Elections, Democracy and Disabled People

Rannveig Traustadóttir, James G. Rice

Abstract


The right to vote is a fundamental right of citizenship in democratic nations, and participation in elections in one of the most important acts undertaken by citizens. Although these rights are guaranteed to all citizens, international research shows that disabled people are widely excluded from participation in elections. Disabled people are less likely to vote than non-disabled people and often encounter various obstacles when they try to participate in elections. This article discusses the voting participation of disabled people in consideration of the international research. The main barriers that disabled people encounter in the voting process will first be outlined. This will be followed by questions concerning the effects these obstacles produce, not only for disabled citizens, but what this means overall for the health of democracy and democratic institutions when a portion of the citizenry encounter serious obstacles concerning their basic civil rights. Icelandic research in this field is extremely limited and no systematic statistical data exists on the participation of disabled people in elections, or politics in general, in this country. Based on data drawn from sources from two of the largest disabled people’s organization in the country, the focus here is on the experiences, circumstances and opportunities for disabled people to participate in elections in the country. The findings draw attention to the obligations of the state to promote and ensure the participation of disabled people in politics and public life in light of the recent ratification in Iceland of the UN Convention on the Rights of Persons with Disabilities (CRPD).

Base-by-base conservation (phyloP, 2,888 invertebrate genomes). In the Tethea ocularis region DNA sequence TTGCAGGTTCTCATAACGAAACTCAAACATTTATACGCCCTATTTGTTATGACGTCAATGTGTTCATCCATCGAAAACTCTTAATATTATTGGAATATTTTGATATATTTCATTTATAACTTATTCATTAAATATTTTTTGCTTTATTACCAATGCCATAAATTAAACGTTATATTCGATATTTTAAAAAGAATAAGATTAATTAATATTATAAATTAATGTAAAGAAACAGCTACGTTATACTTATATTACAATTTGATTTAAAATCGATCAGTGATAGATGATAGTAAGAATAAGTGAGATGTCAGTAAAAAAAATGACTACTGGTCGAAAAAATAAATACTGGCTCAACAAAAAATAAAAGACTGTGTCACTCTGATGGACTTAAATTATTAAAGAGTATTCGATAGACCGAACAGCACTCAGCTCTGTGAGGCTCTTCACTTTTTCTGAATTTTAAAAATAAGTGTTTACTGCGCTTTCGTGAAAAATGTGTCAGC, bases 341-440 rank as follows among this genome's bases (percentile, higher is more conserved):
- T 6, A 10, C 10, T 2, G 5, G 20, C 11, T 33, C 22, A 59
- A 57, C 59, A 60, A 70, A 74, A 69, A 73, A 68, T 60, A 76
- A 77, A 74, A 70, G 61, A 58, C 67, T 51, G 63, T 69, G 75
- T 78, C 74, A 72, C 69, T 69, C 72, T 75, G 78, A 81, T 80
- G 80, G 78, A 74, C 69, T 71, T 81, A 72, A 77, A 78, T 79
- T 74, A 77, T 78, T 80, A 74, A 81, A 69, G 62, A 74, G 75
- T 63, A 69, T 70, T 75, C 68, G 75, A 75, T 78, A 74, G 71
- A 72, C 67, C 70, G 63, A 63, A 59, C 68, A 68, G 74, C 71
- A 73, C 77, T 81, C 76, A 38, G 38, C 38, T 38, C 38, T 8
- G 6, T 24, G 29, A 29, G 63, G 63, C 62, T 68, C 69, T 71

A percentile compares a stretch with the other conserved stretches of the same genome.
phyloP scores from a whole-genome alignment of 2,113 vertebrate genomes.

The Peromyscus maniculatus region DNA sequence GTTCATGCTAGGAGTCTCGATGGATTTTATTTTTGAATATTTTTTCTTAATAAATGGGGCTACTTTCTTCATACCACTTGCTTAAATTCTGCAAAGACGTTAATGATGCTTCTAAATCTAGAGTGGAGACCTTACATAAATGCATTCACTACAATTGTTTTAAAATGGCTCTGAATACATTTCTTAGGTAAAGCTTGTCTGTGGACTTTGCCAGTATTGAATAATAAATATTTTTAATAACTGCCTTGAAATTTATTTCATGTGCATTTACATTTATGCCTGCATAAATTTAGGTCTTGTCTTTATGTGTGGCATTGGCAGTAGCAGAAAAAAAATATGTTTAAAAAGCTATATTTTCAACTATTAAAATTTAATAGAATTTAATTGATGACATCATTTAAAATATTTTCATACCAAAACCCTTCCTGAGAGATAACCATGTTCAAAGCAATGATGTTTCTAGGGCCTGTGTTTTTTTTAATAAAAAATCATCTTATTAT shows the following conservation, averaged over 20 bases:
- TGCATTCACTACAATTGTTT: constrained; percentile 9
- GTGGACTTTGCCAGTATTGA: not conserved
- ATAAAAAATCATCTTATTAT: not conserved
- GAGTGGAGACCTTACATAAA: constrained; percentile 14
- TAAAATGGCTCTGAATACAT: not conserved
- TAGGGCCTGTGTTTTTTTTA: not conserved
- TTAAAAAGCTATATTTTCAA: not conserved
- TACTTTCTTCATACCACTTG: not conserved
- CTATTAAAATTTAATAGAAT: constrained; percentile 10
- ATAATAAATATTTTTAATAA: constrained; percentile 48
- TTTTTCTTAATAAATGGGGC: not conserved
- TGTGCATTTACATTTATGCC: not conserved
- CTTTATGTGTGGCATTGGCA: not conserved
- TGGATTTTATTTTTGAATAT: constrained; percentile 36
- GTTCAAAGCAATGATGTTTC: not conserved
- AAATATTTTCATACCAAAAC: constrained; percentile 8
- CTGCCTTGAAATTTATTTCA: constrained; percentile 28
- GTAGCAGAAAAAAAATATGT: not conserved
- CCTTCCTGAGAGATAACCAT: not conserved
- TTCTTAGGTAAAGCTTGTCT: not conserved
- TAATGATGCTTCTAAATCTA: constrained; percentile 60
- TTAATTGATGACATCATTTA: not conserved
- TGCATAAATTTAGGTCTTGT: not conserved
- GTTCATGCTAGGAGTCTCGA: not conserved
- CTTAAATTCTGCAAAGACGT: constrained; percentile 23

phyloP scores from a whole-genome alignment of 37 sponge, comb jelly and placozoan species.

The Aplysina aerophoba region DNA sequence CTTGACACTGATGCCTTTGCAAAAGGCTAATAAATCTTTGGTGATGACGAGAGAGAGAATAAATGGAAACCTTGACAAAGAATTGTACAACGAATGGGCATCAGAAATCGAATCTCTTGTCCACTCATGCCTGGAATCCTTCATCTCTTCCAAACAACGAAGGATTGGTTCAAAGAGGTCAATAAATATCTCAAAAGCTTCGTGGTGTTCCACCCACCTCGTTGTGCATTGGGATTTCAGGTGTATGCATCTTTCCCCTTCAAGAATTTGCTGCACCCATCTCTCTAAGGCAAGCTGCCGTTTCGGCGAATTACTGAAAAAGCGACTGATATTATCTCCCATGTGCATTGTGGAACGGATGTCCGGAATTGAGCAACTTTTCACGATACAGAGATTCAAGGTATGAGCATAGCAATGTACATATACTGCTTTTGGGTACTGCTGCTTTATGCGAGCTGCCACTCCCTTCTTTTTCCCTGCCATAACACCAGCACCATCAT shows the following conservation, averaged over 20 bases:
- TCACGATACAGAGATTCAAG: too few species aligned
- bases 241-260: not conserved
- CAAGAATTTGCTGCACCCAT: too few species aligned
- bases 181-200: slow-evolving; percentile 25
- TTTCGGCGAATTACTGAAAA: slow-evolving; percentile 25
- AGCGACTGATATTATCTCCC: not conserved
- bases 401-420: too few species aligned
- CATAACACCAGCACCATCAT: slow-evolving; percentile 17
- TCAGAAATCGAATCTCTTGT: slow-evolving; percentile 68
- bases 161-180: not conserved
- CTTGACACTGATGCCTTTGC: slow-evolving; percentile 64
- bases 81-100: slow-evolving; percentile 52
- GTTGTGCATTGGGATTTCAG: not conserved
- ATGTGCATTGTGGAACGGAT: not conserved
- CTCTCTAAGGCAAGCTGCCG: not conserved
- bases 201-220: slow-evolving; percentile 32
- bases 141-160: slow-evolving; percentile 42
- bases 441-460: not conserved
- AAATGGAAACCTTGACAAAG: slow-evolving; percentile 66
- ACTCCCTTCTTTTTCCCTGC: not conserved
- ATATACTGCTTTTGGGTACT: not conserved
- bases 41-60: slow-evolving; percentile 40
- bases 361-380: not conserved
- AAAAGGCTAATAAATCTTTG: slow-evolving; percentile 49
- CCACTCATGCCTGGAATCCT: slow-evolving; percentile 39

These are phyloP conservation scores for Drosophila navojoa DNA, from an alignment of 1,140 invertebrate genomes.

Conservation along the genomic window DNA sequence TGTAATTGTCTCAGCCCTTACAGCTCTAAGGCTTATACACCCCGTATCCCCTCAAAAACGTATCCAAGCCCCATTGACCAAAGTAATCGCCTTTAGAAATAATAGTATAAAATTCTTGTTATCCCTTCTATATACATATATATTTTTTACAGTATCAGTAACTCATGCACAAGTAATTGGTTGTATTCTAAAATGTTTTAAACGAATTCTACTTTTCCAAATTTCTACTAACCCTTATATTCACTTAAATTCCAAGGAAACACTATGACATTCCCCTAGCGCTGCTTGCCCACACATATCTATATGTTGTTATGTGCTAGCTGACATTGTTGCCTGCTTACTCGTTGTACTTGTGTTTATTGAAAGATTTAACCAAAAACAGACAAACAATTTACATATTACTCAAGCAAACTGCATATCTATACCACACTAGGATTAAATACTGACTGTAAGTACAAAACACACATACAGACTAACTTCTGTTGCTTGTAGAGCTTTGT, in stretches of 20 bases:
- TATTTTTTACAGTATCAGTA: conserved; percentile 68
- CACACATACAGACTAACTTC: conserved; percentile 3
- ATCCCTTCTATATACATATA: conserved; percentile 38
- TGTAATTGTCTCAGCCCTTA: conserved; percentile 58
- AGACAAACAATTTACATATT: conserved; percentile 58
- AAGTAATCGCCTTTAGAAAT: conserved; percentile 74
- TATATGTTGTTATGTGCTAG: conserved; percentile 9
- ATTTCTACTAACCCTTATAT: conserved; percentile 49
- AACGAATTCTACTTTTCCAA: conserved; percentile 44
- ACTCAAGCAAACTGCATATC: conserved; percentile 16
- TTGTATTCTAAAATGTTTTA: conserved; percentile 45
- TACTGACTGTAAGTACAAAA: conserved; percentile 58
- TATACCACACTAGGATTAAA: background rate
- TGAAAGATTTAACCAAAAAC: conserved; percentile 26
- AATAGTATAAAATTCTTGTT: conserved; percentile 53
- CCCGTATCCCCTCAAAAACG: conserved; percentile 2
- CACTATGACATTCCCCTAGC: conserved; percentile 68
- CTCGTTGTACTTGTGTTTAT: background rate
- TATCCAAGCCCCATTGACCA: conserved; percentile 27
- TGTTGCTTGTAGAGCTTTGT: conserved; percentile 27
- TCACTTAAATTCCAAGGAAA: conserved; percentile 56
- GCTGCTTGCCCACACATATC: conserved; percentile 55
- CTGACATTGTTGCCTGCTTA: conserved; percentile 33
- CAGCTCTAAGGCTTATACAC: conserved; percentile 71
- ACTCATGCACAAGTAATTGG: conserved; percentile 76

Keywords


Disabled people; democracy; citizenship rights; elections.

Full Text:

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DOI: https://doi.org/10.13177/irpa.a.2017.13.1.4

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